The Costs of a National Single-Payer Healthcare System

24 Pages Posted: 17 Aug 2018

See all articles by Charles Blahous

Charles Blahous

Mercatus Center at George Mason University

Date Written: July 30, 2018

Abstract

The leading current bill to establish single-payer health insurance, the Medicare for All Act (M4A), would, under conservative estimates, increase federal budget commitments by approximately $32.6 trillion during its first 10 years of full implementation (2022–2031), assuming enactment in 2018. This projected increase in federal healthcare commitments would equal approximately 10.7 percent of GDP in 2022, rising to nearly 12.7 percent of GDP in 2031 and further thereafter. Doubling all currently projected federal individual and corporate income tax collections would be insufficient to finance the added federal costs of the plan. It is likely that the actual cost of M4A would be substantially greater than these estimates, which assume significant administrative and drug cost savings under the plan, and also assume that healthcare providers operating under M4A will be reimbursed at rates more than 40 percent lower than those currently paid by private health insurance.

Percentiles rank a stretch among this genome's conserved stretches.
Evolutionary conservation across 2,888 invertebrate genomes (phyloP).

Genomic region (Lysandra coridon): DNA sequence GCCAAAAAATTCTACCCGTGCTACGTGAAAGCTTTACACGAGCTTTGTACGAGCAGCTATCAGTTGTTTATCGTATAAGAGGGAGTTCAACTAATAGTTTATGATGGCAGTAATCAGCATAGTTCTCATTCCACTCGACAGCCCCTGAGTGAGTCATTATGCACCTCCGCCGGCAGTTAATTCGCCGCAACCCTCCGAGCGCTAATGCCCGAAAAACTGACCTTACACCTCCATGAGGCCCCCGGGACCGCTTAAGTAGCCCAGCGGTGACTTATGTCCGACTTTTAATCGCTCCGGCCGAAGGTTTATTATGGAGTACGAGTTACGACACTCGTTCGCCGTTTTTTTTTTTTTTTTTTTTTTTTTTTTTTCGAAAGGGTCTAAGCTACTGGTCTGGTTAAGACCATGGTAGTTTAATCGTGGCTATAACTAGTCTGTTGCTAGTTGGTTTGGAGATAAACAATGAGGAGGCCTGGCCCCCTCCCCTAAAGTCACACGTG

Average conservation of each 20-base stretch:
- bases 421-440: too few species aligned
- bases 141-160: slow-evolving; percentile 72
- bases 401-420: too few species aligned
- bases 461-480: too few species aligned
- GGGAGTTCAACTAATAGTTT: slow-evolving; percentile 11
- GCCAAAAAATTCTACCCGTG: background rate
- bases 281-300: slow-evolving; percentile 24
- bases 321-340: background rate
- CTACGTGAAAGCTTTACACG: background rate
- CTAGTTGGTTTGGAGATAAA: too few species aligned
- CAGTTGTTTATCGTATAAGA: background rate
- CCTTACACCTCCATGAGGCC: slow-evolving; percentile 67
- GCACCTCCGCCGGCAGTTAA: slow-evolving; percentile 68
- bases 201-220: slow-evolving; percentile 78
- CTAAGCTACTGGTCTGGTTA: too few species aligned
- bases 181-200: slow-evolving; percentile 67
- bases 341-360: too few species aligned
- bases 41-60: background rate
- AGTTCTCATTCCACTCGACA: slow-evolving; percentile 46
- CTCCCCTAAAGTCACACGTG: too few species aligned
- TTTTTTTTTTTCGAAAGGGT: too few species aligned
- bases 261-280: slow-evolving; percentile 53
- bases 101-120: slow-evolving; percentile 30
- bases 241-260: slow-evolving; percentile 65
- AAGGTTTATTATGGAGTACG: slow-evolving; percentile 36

Keywords: healthcare, health care, single-payer, single payer, Medicare for all, health, health costs, health expenditures, health spending, federal budget

JEL Classification: I13, I18

Suggested Citation

Blahous, Charles, The Costs of a National Single-Payer Healthcare System (July 30, 2018). Mercatus Research Paper, Available at SSRN: https://ssrn.com/abstract=3232864 or http://dx.doi.org/10.2139/ssrn.3232864

Charles Blahous (Contact Author)

Mercatus Center at George Mason University ( email )

3434 Washington Blvd., 4th Floor
Arlington, VA 22201
United States

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